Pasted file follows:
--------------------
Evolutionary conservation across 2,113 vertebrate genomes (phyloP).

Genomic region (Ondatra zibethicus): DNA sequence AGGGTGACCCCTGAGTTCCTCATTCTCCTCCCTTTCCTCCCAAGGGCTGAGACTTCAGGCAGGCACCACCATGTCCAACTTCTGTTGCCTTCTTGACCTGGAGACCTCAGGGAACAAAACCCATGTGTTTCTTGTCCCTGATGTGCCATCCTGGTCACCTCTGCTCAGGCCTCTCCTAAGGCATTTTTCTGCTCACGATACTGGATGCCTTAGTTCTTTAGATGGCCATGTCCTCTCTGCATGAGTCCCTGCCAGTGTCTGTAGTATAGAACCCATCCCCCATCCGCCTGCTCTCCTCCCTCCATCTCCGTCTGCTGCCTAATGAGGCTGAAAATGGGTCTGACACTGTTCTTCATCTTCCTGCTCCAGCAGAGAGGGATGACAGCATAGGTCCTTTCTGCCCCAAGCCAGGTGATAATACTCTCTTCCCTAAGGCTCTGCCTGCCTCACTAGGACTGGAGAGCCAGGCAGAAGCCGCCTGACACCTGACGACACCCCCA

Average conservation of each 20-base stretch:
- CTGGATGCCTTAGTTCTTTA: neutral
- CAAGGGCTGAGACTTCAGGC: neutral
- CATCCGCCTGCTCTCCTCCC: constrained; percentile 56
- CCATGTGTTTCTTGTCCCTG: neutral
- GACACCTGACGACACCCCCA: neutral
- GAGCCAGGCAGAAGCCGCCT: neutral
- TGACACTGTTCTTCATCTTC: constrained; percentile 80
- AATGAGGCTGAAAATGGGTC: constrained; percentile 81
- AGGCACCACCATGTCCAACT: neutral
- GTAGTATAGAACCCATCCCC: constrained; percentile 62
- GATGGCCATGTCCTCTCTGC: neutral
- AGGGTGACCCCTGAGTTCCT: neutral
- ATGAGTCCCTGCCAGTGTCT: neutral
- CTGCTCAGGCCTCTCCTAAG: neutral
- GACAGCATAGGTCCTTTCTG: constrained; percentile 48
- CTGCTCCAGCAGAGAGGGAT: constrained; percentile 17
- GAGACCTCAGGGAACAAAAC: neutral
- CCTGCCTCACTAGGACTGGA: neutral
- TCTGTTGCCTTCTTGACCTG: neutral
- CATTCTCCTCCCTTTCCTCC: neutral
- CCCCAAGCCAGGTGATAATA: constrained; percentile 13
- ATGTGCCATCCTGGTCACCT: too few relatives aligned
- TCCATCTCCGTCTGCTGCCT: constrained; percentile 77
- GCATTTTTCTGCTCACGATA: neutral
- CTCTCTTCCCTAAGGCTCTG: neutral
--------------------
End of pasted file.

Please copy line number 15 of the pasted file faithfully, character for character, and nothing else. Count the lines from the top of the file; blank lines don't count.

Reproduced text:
- AGGGTGACCCCTGAGTTCCT: neutral